Mathilde Bédouet graduated from the National School of Decorative Arts in Paris in Animated Cinema. After working for three years in an agency, Bédouet now works on her own as a director and illustrator, particularly for the press.
At this year’s Clermont-Ferrand International Short Film Festival, Tara Karajica talked to Mathilde Bédouet about her short film “Été 96” that screened in the National Competition program.
How did you get into filmmaking and what inspires you?
Mathilde Bédouet: I have been drawing ever since I can remember! But, compared to other kids, I’ve never stopped. I chose to do study Animation when I realized I can give life to my drawings. It was such a joy for me to discover that and to be able to live from my passion! I find a lot of inspiration in my own life. My films are very inspired by my own experiences. I’m passionate about the transitional moments in life such as childhood and adolescence. They have remained as very vivid sensations in my mind.
Can you talk about your short film, Été 96?
M.B.: With Été 96, I wanted to make a film about memories. It’s inspired by my own childhood memories. I found in the basement an old videotape of our family holidays. In the videos, the island in Brittany where I spent a lot of my summers as a child, was very present. It reminded me a lot of very joyful memories but also all the stories and mystery around this island. I also wanted to talk about this strange moment in life when you’re not a kid anymore, but you’re not an adult yet either. This moment of huge loneliness, when you understand that you have to count on yourself and that the adults, the parents, are not the superheroes we thought they were! To make this short film, I used the technique of rotoscopy. We filmed with actors and then, I re-drew the entirety of the film with color pencils on paper using a light table.
How do you see the short form today?
M.B.: I think short films are a great laboratory to experiment with ideas and techniques. I made several music clips and it led me to my technique and this first short film. As animation takes a lot of time, my next film will be, once again, a short film. But I hope I’ll have the chance to make a feature film one day!
What is your opinion on women in film today?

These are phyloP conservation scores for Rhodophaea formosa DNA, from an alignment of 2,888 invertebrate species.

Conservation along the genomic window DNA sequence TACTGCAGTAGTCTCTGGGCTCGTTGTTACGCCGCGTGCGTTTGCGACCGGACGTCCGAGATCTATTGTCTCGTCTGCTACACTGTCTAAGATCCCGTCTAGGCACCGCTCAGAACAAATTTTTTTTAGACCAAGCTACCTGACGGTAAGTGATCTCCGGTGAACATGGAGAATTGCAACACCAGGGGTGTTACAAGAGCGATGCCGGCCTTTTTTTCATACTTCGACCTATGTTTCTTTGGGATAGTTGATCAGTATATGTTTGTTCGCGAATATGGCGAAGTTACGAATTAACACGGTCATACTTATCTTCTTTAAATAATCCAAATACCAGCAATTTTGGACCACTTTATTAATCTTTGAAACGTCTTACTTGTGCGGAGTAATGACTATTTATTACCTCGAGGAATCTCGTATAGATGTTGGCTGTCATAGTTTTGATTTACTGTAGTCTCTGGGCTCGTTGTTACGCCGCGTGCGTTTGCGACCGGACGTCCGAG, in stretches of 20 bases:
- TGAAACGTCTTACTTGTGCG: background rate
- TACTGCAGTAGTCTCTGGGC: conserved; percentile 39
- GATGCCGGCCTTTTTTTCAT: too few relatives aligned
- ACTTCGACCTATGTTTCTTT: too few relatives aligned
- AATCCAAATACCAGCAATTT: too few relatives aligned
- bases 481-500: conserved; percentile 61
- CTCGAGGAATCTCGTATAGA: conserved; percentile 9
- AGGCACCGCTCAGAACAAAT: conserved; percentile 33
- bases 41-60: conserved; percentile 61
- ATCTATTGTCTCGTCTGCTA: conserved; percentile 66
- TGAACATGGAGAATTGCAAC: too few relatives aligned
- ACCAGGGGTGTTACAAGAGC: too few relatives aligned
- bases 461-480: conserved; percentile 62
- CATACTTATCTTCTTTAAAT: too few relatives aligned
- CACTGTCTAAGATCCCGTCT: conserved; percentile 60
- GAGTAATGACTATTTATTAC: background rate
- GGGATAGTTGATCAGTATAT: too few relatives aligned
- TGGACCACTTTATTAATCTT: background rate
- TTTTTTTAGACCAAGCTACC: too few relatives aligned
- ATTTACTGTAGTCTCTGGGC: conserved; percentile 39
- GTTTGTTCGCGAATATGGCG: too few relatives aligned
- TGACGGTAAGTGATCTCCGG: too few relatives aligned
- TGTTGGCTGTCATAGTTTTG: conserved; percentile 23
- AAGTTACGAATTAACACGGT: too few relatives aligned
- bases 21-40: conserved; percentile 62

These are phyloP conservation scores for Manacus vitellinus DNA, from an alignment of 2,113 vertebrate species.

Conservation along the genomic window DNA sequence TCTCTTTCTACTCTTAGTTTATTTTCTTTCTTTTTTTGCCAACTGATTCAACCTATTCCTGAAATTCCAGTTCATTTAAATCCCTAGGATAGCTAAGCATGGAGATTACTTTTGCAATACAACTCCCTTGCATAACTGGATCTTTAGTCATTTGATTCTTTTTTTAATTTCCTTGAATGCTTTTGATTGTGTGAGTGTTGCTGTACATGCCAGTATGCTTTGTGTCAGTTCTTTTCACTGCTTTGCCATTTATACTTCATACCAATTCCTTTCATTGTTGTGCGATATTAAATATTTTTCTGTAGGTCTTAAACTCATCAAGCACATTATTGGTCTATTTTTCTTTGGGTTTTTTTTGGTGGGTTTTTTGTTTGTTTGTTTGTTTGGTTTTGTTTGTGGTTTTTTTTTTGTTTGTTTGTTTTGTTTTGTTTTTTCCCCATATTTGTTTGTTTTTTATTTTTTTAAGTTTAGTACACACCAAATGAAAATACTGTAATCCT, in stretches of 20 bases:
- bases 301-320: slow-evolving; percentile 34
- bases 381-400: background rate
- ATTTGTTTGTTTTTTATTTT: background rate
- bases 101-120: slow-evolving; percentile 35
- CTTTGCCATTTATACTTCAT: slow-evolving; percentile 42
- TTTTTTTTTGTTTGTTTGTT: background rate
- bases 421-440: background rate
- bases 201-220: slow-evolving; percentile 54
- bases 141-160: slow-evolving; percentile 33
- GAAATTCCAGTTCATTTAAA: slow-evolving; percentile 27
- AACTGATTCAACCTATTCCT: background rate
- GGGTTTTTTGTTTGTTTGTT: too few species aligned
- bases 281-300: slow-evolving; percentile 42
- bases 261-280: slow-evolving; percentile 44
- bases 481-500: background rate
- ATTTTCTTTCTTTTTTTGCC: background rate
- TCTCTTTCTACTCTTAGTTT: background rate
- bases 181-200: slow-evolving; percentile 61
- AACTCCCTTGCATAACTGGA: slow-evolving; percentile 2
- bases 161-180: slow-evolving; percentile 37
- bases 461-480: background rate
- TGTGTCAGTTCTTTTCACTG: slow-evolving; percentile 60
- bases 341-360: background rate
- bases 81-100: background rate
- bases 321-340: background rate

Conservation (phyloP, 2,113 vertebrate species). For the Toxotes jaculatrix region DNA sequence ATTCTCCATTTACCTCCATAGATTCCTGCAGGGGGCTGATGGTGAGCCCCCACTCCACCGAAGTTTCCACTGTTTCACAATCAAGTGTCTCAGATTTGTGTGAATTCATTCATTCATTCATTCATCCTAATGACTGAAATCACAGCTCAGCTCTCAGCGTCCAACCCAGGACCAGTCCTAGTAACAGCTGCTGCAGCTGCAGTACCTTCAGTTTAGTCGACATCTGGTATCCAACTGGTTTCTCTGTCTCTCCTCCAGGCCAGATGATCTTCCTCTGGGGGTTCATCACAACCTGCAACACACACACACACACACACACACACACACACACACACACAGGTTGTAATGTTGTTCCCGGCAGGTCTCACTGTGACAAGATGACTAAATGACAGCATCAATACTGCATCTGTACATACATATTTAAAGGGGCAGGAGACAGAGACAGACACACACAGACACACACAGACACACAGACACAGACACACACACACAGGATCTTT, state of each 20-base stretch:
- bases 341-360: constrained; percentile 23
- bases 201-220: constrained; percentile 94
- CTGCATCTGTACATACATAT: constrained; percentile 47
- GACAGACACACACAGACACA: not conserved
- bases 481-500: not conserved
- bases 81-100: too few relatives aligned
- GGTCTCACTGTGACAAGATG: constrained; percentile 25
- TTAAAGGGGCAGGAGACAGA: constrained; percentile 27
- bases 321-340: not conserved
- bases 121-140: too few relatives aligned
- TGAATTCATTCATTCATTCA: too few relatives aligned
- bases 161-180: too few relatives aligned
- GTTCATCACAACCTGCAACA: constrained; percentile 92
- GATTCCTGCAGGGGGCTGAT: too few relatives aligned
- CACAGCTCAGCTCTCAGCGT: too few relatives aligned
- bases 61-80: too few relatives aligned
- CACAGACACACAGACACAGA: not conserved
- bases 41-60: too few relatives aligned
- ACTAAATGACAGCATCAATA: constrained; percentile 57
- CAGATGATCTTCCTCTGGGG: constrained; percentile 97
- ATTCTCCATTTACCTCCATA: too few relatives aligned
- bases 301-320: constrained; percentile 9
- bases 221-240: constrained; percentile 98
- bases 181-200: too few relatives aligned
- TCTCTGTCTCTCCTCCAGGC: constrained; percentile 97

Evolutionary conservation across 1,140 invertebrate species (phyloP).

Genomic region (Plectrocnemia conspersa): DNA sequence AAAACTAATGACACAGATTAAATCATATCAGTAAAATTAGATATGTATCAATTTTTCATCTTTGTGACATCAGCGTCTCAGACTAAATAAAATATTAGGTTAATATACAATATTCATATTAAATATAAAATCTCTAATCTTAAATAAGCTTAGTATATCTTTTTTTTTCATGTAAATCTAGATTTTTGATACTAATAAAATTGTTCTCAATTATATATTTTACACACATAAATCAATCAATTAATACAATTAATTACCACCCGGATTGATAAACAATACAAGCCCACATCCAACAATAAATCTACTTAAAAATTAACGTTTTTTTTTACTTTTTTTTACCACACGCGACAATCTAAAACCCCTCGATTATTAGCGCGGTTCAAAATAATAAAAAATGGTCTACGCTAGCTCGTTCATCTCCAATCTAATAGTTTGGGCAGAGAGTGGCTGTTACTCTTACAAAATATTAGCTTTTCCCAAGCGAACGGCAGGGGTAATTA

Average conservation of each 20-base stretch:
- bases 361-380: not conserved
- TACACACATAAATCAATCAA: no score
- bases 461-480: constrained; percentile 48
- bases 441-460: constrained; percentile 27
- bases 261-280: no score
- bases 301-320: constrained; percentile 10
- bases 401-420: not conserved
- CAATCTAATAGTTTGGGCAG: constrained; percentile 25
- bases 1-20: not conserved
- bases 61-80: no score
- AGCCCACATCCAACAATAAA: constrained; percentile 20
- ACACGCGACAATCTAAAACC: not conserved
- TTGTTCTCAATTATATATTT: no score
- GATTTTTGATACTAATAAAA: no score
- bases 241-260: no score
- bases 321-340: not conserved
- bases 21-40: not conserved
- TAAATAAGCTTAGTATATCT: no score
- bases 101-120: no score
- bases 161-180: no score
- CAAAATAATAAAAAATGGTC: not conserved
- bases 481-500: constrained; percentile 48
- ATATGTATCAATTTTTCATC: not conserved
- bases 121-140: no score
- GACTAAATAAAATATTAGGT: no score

M.B.: I’ve seen a lot of wonderful films directed by women. Each time, I’m very moved and touched by a film once I realize it’s a woman who directed it! In my next film, I really want to adopt a female point of view. I’ve thought about and worked a lot on it lately. I’m always surprised as to how we’ve integrated the male gaze in the way we direct our films, even female directors. I think we have to keep fighting to help women make films. The numbers are demoralizing. At school, there are a lot of girls studying Film Directing, but as years go by, we see less and less films directed by women.
Who is your favorite female filmmaker and what is your favorite film by a female filmmaker?
M.B.: I absolutely loved After sun directed by Charlotte Wells. It’s so graceful, graphic and deep at the same time. I also loved amà Gloria directed by Marie Amachoukeli. So powerful, sweet and subtle – it moved me a lot! In animation, I admire the work of Céline Devaux.
What are your next projects?
M.B.: I’ve just finished the script of my next short film. It will be the same technique as my previous film, but it will be twice as long. This film will be about friendship and love. We follow two girls who are best friends and their first romantic experiences. But also the dark side of this experience. Once again, my subject concerns these significant moments between two periods of life.
Photo credits: Courtesy of the Clermont-Ferrand International Short Film Festival.
This interview was conducted at the 2024 Clermont-Ferrand International Short Film Festival.